In West 14th Street Commercial Corp., the Second Circuit equated special developer control with developer domination of the board of directors. 815 F.2d at 200; see also 2 Tudor City, 924 F.2d at 1253 ("Special developer control did not terminate until Tenants elected an independent board of directors."). Defendant in the case at bar insists, however, that while developer domination of the board may be one way of manifesting special developer control, it is not the only way.
According to defendant, special developer control continues to exist because an affiliate of the sponsor is the managing agent of the cooperative pursuant to a management agreement entered into on the date of closing, which cannot be cancelled until 75% of defendant's shares are sold to purchasers for personal occupancy. Defs. Exh. A at 75.
Specifically, defendant notes that pursuant to the management agreement, the managing agent has the power: (1) to maintain, repair, and alter the Building without the board's consent in the event that an "emergency condition" exists; and (2) to contract for services, purchase supplies, pay bills, and control employees without full review by the board. Furthermore, defendant points to provisions in the Plan which limit the board's authority with respect to unsold shares retained by the Sponsor, as well as the board's ability to reduce the number of employees, services, equipment, and insurance coverage until 50% of the shares are owned by the tenant-shareholders. Defendant contends, therefore, that plaintiff continues to exercise control over vital and substantial affairs of the cooperative such as would preclude this Court from determining that Special Developer Control has been relinquished within the meaning of the Abuse Relief Act.
In support of its position, defendant cites Coliseum Park Apartments Co., 742 F. Supp. at 136, in which the court stated:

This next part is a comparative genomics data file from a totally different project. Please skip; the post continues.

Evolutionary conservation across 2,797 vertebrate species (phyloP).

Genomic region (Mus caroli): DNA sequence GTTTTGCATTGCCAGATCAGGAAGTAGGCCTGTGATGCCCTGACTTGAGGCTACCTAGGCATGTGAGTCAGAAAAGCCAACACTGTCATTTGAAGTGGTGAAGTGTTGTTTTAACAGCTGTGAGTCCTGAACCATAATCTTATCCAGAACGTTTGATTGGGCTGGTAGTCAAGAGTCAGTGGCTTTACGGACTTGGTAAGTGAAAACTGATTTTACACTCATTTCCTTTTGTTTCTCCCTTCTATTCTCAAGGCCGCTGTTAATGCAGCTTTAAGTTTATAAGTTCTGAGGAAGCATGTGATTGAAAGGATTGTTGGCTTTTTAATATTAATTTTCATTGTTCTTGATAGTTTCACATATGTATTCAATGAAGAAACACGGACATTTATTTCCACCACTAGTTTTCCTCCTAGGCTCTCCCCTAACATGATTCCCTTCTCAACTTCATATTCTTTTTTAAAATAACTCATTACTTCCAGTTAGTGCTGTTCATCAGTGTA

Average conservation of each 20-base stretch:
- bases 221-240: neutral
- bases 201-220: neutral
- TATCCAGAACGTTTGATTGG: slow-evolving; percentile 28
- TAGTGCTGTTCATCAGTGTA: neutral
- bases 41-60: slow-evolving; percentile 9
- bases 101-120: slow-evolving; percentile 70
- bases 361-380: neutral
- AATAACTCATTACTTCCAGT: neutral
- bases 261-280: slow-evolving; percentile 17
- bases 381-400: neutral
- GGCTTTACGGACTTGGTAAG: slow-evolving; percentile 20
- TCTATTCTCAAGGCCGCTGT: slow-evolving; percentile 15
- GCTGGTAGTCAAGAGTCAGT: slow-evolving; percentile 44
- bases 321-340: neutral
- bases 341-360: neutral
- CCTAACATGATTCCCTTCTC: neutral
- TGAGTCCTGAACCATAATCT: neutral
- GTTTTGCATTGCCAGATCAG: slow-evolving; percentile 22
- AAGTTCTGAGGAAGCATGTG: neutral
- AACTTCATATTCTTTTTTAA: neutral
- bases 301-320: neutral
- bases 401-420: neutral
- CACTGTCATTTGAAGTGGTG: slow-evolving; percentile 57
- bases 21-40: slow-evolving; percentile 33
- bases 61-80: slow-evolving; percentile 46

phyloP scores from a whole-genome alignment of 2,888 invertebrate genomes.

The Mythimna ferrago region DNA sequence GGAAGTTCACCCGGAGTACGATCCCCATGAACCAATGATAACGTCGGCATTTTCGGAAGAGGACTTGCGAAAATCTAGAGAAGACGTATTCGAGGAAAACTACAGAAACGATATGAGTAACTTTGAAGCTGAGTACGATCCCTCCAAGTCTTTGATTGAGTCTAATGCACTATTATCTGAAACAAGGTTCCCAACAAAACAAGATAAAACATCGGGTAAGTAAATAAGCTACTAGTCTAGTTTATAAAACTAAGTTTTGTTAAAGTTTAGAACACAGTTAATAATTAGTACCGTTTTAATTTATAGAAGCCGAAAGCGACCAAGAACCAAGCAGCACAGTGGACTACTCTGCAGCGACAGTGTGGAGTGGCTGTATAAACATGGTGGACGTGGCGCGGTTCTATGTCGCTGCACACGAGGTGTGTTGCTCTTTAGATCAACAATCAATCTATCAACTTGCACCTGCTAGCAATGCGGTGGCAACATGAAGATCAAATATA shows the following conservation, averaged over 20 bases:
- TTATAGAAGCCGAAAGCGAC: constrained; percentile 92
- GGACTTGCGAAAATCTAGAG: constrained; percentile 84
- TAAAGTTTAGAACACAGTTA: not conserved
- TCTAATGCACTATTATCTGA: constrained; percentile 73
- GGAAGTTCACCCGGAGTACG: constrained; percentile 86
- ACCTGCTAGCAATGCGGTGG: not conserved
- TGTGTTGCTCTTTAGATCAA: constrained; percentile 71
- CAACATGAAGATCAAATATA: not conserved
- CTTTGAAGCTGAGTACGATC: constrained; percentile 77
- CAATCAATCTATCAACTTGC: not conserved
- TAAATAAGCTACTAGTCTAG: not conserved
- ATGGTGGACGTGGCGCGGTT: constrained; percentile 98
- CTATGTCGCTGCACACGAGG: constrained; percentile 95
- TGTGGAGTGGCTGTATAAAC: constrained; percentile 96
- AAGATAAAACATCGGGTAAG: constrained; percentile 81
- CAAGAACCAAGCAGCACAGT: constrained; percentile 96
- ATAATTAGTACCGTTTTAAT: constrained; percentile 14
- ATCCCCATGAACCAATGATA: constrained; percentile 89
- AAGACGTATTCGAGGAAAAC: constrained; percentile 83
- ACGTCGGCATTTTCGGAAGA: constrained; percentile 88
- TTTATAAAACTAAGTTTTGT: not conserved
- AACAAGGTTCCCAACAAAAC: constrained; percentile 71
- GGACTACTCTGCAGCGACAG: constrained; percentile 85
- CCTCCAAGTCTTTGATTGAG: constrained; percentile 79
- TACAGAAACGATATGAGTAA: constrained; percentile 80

The Association argues that in the case at bar, the individual proprietary leases, which constitute 'cooperative or condominium instruments' under § 3603(22), contain a manifold grant of powers over the Association to the Developer. These provisions allow the Developer to veto certain decisions made by the Association, inter alia, to increase the number or change the type of employees from those described in the Offering Plan, to restructure or to increase the amount of the indebtedness of the Association, or to make major capital improvements or to levy assessments for such improvements or repairs unless required by law. It is clear to the Court that these retained powers allow the Developer to exercise substantial control over the business affairs of the Association. Without more specific guidance from Congress or the courts, this Court must rule that such powers constitute 'special developer control' under the Act.
No such broad powers are retained by the Sponsor in the instant matter. Rather, the rights to which defendant points serve only to protect the property, not to permit its disposition or substantial modification.
Defendant's citation of the management contract as a right of special developer control is equally unavailing. Congress gave shareholders the right in Section 3607 to terminate management contracts
-- that right should not be taken away by a judicial definition of special developer control that includes management contracts as a right of such control. If the exercise of control through a management contract is considered to be special developer control, the shareholders would lose their power to terminate the contract.